Morts is a pretty awesome framework for basically running a Borderlands-style game in a zombie-infested Pacific Northwest that's clawed its way back to some kind of normal. I didn't think this would my thing at all, but the concrete yet open framework and dry humor really sold me!

Nitrate City has the most purple opening I've ever seen in an RPG. It's kind of "Who Framed Roger Rabbit" except for Universal monsters, early sci-fi, and film noir instead of cartoons. It explicitly spells out the underlying meta, which is great for someone not super familiar with the source. Not a fan of the alerted FAE approaches though.
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  #71  
Old 07-18-2016, 06:11 PM
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I've read up through the Virtues & Rewards section of The One Ring. Character building is very... detailed, I think would be the word. Maybe "granular"? I was really expecting this to be more simplistic to try and be welcoming to people who had never played an RPG before, but there's really a lot of meat on the bone here. At the same time though, it's got one of those life path/skill package systems I was talking about before, so character creation shouldn't take too long.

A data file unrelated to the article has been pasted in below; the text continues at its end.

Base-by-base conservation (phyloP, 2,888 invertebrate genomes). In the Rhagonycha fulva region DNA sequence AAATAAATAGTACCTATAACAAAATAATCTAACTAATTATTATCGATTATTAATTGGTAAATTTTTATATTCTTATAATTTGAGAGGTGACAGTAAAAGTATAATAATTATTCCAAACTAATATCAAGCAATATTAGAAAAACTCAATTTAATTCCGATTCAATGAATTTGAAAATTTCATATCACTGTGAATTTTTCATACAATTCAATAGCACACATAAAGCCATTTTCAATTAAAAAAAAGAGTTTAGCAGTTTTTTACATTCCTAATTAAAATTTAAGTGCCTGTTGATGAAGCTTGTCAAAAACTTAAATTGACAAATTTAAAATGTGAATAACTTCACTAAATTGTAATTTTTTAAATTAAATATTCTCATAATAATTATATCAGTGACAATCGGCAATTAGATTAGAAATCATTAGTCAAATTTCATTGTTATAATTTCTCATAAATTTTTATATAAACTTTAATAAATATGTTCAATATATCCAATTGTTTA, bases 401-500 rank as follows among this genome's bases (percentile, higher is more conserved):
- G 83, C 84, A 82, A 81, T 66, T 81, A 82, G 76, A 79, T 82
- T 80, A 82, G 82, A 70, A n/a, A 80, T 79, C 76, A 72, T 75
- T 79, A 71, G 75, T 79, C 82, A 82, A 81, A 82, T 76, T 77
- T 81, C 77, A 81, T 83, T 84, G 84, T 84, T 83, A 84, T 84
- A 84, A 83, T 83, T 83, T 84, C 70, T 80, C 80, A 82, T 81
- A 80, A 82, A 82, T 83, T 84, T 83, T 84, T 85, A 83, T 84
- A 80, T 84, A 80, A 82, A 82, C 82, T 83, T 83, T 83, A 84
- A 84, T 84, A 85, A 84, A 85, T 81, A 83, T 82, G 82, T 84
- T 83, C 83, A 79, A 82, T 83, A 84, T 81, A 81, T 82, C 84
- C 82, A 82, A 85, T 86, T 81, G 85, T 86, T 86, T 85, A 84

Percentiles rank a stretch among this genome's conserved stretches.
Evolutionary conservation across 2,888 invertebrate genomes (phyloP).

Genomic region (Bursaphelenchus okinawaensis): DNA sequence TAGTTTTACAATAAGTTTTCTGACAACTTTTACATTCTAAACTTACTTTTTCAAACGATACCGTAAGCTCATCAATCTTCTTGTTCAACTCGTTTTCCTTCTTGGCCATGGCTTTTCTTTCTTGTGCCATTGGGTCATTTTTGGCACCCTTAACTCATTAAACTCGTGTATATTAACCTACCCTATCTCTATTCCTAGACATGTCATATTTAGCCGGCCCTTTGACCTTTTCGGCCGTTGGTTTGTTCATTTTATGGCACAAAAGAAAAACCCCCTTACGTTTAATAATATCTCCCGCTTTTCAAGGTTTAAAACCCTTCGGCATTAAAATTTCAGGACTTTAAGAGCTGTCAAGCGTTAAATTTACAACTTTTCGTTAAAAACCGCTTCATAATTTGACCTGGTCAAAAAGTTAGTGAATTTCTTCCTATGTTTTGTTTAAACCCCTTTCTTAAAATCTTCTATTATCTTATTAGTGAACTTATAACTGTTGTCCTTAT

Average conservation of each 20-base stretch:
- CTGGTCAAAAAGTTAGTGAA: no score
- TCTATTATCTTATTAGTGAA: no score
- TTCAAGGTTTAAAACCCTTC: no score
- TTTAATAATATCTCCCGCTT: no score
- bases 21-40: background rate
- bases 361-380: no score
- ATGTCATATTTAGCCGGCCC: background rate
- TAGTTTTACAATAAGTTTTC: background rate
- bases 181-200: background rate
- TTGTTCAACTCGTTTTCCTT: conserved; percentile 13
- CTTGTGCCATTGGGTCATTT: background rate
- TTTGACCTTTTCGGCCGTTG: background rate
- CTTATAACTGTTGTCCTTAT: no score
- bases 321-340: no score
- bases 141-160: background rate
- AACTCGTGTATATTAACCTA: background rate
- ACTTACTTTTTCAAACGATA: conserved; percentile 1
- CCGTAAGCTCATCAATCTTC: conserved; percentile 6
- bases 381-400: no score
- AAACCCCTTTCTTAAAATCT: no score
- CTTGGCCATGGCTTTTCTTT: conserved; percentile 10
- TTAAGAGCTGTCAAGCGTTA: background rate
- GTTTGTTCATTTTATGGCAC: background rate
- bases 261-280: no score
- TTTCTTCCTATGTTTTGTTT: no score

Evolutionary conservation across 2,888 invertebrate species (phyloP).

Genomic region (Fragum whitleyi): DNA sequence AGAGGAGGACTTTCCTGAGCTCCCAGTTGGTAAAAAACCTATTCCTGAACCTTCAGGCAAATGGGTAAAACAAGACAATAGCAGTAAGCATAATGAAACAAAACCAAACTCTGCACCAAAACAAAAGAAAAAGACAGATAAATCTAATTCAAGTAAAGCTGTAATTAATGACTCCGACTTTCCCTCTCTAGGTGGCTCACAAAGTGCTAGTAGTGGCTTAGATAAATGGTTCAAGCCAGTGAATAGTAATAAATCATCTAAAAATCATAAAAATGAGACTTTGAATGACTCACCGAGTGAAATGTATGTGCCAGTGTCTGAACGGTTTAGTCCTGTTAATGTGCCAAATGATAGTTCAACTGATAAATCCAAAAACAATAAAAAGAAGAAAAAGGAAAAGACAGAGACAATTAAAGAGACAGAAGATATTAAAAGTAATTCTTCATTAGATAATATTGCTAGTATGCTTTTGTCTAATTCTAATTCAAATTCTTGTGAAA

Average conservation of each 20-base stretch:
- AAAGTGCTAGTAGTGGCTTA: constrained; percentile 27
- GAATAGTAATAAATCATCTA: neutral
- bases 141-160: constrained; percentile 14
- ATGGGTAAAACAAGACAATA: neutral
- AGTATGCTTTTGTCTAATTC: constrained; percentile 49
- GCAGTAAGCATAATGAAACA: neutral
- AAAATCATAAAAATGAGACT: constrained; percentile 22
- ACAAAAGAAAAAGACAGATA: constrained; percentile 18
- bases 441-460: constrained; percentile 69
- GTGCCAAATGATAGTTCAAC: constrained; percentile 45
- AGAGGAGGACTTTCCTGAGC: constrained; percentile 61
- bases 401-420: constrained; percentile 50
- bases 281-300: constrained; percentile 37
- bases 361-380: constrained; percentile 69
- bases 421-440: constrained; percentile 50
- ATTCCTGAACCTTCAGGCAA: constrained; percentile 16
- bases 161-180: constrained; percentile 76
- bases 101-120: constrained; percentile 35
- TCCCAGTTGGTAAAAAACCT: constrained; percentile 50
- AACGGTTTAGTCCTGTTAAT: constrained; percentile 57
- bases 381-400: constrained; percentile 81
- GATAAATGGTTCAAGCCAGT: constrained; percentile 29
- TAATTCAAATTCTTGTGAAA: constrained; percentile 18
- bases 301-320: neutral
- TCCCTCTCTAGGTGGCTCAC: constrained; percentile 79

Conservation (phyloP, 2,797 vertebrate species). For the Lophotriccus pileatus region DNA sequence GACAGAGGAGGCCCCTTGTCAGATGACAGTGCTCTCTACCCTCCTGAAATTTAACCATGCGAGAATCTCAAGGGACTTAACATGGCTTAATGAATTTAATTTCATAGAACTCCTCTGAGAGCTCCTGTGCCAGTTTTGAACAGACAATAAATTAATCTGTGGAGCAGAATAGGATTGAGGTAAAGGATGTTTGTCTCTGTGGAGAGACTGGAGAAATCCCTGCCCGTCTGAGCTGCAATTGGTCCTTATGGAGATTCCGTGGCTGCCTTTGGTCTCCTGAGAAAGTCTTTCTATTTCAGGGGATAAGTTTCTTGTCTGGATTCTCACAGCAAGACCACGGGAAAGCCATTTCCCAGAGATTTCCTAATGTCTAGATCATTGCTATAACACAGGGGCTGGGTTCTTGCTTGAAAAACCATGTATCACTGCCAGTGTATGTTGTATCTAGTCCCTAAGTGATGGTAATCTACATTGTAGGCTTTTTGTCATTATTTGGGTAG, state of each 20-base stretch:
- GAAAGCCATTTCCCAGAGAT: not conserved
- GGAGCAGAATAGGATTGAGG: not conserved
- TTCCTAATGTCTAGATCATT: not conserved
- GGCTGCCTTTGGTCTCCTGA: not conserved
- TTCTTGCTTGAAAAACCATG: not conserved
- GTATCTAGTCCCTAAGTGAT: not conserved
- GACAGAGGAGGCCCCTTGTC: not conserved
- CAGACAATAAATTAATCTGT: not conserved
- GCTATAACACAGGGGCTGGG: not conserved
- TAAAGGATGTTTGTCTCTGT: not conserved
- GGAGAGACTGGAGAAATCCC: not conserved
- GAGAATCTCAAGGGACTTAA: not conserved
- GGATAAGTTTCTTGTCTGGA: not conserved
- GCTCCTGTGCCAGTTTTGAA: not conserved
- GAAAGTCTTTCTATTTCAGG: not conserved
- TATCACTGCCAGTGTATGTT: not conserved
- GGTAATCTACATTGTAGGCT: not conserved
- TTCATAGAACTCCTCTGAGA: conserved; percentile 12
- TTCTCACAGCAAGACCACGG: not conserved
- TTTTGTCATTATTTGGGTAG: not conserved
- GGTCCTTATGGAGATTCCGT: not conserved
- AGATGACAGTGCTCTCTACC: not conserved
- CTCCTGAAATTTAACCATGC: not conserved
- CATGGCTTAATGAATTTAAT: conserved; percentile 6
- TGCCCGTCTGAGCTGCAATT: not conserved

Then you get to equipment and weapon skills and it all feels so constrained. On the other hand, when your weapon list has - what? less than ten entries if you don't count the Rewards? - on it, I can see why you'd want to really limit weapon availability for each character to help make them more mechanically distinct.

I'd probably try making a character if I could print out a sheet; maybe once we replace our printer.
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  #72  
Old 07-20-2016, 12:07 PM
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It also eliminates an entire step of pointless optimization by telling you "if you play X here's how you fight".

I'd guess that it's also probably pretty good for people who've never played an RPG before, since most of your choices (Culture, Background, Calling) are guided by being meaningful in-fiction, and few of them are trap choices.
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  #73  
Old 07-24-2016, 01:40 PM
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I'm about two thirds of the way through The One Ring now. I'm enjoying it, but not completely.